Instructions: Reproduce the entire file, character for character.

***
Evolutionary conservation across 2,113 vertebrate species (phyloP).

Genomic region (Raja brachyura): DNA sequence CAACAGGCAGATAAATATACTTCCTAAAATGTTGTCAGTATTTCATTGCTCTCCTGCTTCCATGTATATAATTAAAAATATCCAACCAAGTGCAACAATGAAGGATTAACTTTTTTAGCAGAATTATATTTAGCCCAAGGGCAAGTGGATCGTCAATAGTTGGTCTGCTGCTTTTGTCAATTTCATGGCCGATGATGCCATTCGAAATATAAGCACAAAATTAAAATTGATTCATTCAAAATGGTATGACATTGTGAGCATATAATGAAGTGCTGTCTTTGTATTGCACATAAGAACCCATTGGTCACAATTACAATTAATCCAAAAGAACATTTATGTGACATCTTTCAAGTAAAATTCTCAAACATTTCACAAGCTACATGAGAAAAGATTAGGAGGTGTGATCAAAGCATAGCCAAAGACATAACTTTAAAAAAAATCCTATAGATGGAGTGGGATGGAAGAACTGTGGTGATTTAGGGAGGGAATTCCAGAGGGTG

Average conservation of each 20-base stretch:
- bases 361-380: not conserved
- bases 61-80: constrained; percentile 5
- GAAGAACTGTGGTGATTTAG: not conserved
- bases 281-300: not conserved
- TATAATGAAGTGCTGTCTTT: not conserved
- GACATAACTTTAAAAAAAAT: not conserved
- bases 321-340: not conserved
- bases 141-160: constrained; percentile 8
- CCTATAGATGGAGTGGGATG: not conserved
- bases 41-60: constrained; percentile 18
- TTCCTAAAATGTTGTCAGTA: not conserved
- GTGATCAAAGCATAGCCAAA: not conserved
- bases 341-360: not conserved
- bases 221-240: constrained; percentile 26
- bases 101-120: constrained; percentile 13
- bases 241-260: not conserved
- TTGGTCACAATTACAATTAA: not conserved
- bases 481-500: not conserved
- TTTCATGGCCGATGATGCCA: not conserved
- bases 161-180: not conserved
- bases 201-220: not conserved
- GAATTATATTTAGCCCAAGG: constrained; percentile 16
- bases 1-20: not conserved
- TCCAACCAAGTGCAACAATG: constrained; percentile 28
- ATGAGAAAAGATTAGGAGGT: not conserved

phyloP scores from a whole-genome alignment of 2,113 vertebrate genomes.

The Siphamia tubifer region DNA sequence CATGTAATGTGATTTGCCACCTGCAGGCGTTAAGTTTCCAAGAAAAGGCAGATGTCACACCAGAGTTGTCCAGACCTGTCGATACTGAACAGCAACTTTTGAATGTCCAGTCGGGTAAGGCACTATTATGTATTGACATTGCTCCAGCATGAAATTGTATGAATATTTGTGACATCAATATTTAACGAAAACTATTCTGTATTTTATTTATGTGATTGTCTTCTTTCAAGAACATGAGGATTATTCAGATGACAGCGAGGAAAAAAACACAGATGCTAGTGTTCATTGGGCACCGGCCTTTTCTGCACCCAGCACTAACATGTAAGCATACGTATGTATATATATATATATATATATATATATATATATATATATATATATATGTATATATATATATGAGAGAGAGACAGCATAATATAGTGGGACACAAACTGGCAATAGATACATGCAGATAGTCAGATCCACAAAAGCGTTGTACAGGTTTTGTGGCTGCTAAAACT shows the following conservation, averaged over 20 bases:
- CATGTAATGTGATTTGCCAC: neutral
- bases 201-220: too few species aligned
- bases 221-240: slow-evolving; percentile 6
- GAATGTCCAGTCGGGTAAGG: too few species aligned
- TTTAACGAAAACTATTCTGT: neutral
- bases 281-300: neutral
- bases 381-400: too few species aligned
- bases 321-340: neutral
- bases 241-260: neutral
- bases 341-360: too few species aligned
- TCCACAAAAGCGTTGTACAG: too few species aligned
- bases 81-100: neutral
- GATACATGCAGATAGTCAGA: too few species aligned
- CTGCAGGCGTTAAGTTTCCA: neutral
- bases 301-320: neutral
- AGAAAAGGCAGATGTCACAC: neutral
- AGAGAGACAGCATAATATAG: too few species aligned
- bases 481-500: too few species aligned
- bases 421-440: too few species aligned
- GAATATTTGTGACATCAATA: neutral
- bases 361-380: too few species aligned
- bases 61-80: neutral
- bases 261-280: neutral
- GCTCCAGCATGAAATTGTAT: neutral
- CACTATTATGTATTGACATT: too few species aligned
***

Evolutionary conservation across 2,113 vertebrate species (phyloP).

Genomic region (Raja brachyura): DNA sequence CAACAGGCAGATAAATATACTTCCTAAAATGTTGTCAGTATTTCATTGCTCTCCTGCTTCCATGTATATAATTAAAAATATCCAACCAAGTGCAACAATGAAGGATTAACTTTTTTAGCAGAATTATATTTAGCCCAAGGGCAAGTGGATCGTCAATAGTTGGTCTGCTGCTTTTGTCAATTTCATGGCCGATGATGCCATTCGAAATATAAGCACAAAATTAAAATTGATTCATTCAAAATGGTATGACATTGTGAGCATATAATGAAGTGCTGTCTTTGTATTGCACATAAGAACCCATTGGTCACAATTACAATTAATCCAAAAGAACATTTATGTGACATCTTTCAAGTAAAATTCTCAAACATTTCACAAGCTACATGAGAAAAGATTAGGAGGTGTGATCAAAGCATAGCCAAAGACATAACTTTAAAAAAAATCCTATAGATGGAGTGGGATGGAAGAACTGTGGTGATTTAGGGAGGGAATTCCAGAGGGTG

Average conservation of each 20-base stretch:
- bases 361-380: not conserved
- bases 61-80: constrained; percentile 5
- GAAGAACTGTGGTGATTTAG: not conserved
- bases 281-300: not conserved
- TATAATGAAGTGCTGTCTTT: not conserved
- GACATAACTTTAAAAAAAAT: not conserved
- bases 321-340: not conserved
- bases 141-160: constrained; percentile 8
- CCTATAGATGGAGTGGGATG: not conserved
- bases 41-60: constrained; percentile 18
- TTCCTAAAATGTTGTCAGTA: not conserved
- GTGATCAAAGCATAGCCAAA: not conserved
- bases 341-360: not conserved
- bases 221-240: constrained; percentile 26
- bases 101-120: constrained; percentile 13
- bases 241-260: not conserved
- TTGGTCACAATTACAATTAA: not conserved
- bases 481-500: not conserved
- TTTCATGGCCGATGATGCCA: not conserved
- bases 161-180: not conserved
- bases 201-220: not conserved
- GAATTATATTTAGCCCAAGG: constrained; percentile 16
- bases 1-20: not conserved
- TCCAACCAAGTGCAACAATG: constrained; percentile 28
- ATGAGAAAAGATTAGGAGGT: not conserved

phyloP scores from a whole-genome alignment of 2,113 vertebrate genomes.

The Siphamia tubifer region DNA sequence CATGTAATGTGATTTGCCACCTGCAGGCGTTAAGTTTCCAAGAAAAGGCAGATGTCACACCAGAGTTGTCCAGACCTGTCGATACTGAACAGCAACTTTTGAATGTCCAGTCGGGTAAGGCACTATTATGTATTGACATTGCTCCAGCATGAAATTGTATGAATATTTGTGACATCAATATTTAACGAAAACTATTCTGTATTTTATTTATGTGATTGTCTTCTTTCAAGAACATGAGGATTATTCAGATGACAGCGAGGAAAAAAACACAGATGCTAGTGTTCATTGGGCACCGGCCTTTTCTGCACCCAGCACTAACATGTAAGCATACGTATGTATATATATATATATATATATATATATATATATATATATATATATATGTATATATATATATGAGAGAGAGACAGCATAATATAGTGGGACACAAACTGGCAATAGATACATGCAGATAGTCAGATCCACAAAAGCGTTGTACAGGTTTTGTGGCTGCTAAAACT shows the following conservation, averaged over 20 bases:
- CATGTAATGTGATTTGCCAC: neutral
- bases 201-220: too few species aligned
- bases 221-240: slow-evolving; percentile 6
- GAATGTCCAGTCGGGTAAGG: too few species aligned
- TTTAACGAAAACTATTCTGT: neutral
- bases 281-300: neutral
- bases 381-400: too few species aligned
- bases 321-340: neutral
- bases 241-260: neutral
- bases 341-360: too few species aligned
- TCCACAAAAGCGTTGTACAG: too few species aligned
- bases 81-100: neutral
- GATACATGCAGATAGTCAGA: too few species aligned
- CTGCAGGCGTTAAGTTTCCA: neutral
- bases 301-320: neutral
- AGAAAAGGCAGATGTCACAC: neutral
- AGAGAGACAGCATAATATAG: too few species aligned
- bases 481-500: too few species aligned
- bases 421-440: too few species aligned
- GAATATTTGTGACATCAATA: neutral
- bases 361-380: too few species aligned
- bases 61-80: neutral
- bases 261-280: neutral
- GCTCCAGCATGAAATTGTAT: neutral
- CACTATTATGTATTGACATT: too few species aligned